Quirky Bird Top Tips for the Winter-Spring Great Garden Tidy

This is a garden job that people have varied timing preference for. Some like to do it as soon as the plants die down in autumn, cutting back and clearing everything away for winter. Others like to wait until after winter so they can enjoy frost on the seeds heads and give the plants crowns a bit more protections with leaf debris against the cold. I fall into the later camp, letting the garden sleep under the blanket of debris, letting seeds fall to hopefully germinate in spring and to enjoy the silhouettes of seed heads in frost.

The stream garden in the nursery before it's tidy up, as you can see the rest of the nursery awaits its turn behind
The stream garden in the nursery before it's tidy up, as you can see the rest of the nursery
awaits its turn behind
........ and after with a mulch of home made compost to improve our clay soil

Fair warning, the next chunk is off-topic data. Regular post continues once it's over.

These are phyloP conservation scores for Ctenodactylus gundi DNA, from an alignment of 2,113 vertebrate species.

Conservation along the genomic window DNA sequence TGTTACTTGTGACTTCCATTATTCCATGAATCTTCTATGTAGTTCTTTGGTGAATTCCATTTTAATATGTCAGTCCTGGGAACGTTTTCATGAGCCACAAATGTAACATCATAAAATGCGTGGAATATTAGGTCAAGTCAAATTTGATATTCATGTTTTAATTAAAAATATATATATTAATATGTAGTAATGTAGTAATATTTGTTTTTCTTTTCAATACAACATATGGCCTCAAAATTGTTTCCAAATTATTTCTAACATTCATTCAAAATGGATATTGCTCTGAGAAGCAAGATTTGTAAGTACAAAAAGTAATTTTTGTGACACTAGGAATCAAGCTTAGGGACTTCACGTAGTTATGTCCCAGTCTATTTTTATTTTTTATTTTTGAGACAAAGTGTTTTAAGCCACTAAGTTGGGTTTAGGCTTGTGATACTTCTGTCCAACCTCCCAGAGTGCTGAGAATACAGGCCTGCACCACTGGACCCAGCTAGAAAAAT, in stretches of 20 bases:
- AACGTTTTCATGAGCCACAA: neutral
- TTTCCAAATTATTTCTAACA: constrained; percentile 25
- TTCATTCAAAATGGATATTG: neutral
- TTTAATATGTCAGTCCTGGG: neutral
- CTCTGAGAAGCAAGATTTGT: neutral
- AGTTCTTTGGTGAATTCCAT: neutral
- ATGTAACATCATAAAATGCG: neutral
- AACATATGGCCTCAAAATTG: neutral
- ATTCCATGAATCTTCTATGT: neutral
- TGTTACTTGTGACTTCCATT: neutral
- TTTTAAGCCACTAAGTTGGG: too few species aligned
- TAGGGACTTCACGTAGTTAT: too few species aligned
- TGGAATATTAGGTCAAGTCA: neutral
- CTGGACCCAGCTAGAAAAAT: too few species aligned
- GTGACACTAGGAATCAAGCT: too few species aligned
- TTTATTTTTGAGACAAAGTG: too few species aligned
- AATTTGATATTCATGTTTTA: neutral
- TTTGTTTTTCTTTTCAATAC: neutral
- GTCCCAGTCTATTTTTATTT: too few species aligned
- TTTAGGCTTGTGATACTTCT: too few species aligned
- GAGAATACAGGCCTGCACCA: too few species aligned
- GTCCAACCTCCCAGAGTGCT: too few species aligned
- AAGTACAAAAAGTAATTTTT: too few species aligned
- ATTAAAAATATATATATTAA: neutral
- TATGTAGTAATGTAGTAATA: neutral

................. and after with a mulch of home made compost to improve our clay soil

I always enjoy this job as I find it immensely satisfying to turn weedy, messy borders in to neat tidy borders, refreshed and ready for spring flower beds. Then you can easily see the plants emerging after their winter sleep and bulbs beginning to flower. Again as with timing everyone has their own way of doing this task, mine is by no means the only way, but the way I like to work.

In my last garden, tidying the woodland garden, before on the left and after on the right
In my last garden, tidying the woodland garden, before on the left and after on the right

~ Cutting back plants and lifting leaves
Firstly I cut back all the dead stems, leaves etc from the plants and lift weeds, gathering it all up into my big recycled tyre bucket and ultimately into the compost bin. Most of the plant material goes in the compost heap unless it is very woody, then it goes on the bonfire. I also use tidying up as an opportunity to check on which plants are struggling or maybe not survived. Then I can make a decision whether to replace them or plant something new.